The CRISIS MECHANIC

I mentioned that the player object is over 500 lines, but that’s only on one player object. There’s actually 4.

The CRISIS mechanic is a unique idea I had to give players a continuing chance to play even if they lose all their HP, as the enemies in the game do a lot of damage. Inspired by a similarly named mechanic in Kid Icarus: Uprising, the player is put into crisis mode upon losing all their HP and can fully recover all of their HP if they avoid getting hit for the next few seconds. Unlike Uprising, the crisis mode isn’t a one-time per stage mechanic, as you’ll always be in crisis mode whenever you lose all of your HP.

obj_player is the main object for the player, including their controls, various collision conditions, and for some reason the entire game’s UI. When the player loses all of their HP, they turn into obj_playerhit, where if they are hit at any point while they are this object (in crisis), they’ll lose a life. If they do get hit, they turn into obj_playerlostlife, which leaves them invulnerable for a few seconds before transitioning back to obj_player. Now this all seems very convoluted for this crisis mechanic because I could have simply used a variable to set the player’s state and changed functions accordingly based on what the variable was set to, but if I remember, I couldn’t get that working, so I just ended up doing the separate states as objects. Thankfully, GMS has a parent/child function for objects so I didn’t had to copy and paste the code across the objects.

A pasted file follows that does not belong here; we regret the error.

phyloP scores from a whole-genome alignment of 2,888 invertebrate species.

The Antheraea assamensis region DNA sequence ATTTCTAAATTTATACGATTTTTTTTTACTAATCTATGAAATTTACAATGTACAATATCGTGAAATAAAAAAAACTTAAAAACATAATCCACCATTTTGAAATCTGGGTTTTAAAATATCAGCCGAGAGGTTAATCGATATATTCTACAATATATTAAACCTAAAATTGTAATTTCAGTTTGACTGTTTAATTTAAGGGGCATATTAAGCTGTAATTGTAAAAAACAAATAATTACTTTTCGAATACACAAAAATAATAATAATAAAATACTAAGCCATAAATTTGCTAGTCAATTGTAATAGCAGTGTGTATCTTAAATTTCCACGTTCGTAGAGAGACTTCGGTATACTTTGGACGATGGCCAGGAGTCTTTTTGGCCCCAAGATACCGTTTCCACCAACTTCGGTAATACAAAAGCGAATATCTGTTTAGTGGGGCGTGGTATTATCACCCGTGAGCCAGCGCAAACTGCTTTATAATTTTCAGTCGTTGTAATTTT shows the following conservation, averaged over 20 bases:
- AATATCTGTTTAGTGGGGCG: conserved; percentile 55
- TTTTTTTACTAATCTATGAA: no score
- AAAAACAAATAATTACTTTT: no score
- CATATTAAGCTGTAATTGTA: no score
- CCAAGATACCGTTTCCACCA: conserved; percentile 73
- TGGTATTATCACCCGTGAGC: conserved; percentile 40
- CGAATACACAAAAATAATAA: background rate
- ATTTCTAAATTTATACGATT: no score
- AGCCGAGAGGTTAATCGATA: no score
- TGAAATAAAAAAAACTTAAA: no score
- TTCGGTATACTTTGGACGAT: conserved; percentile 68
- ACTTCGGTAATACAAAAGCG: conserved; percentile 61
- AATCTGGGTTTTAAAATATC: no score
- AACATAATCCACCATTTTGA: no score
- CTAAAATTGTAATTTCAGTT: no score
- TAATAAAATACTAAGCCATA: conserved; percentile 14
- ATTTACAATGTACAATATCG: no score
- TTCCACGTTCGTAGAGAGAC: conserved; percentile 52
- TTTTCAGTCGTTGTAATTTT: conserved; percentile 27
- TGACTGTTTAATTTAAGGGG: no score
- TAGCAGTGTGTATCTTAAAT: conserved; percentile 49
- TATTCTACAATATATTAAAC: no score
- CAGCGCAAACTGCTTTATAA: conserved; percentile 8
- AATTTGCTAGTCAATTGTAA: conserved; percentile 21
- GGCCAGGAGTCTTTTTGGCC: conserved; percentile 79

RELEASING STARTOWER

StarTower’s final weeks of development were also the busiest for me. I probably should had studied for my finals, but I instead spent the last few weeks of school working on the game. StarTower had numerous mechanics and ideas planned that I had cut last minute, including crafting, weapon attachments/alternate firing options, and more GameJolt achievements (I wasn’t able to get achievements for different ranks and enemy kill counts to work in time), but in the end, I was able to release the game on time for my planned release date, June 23rd, 2017.

In order to get the game done, I convinced my Advanced Programming teacher to let me spend my final weeks in class working on the game instead of our final project (which I already finished), which was practically a godsend. In return, I presented the final game to the class on the last day I was there.

People surprisingly enjoyed it! And then I proceeded to break it by exploiting annoying bugs, but hey, it was really cool to get to see other people try it, let alone see it in front of a whole classroom! It made the days before that I wasted working on it worth it.

Then the release date came out. I uploaded the game’s files to GameJolt, itch.io and Steam Workshop. And then it was released online.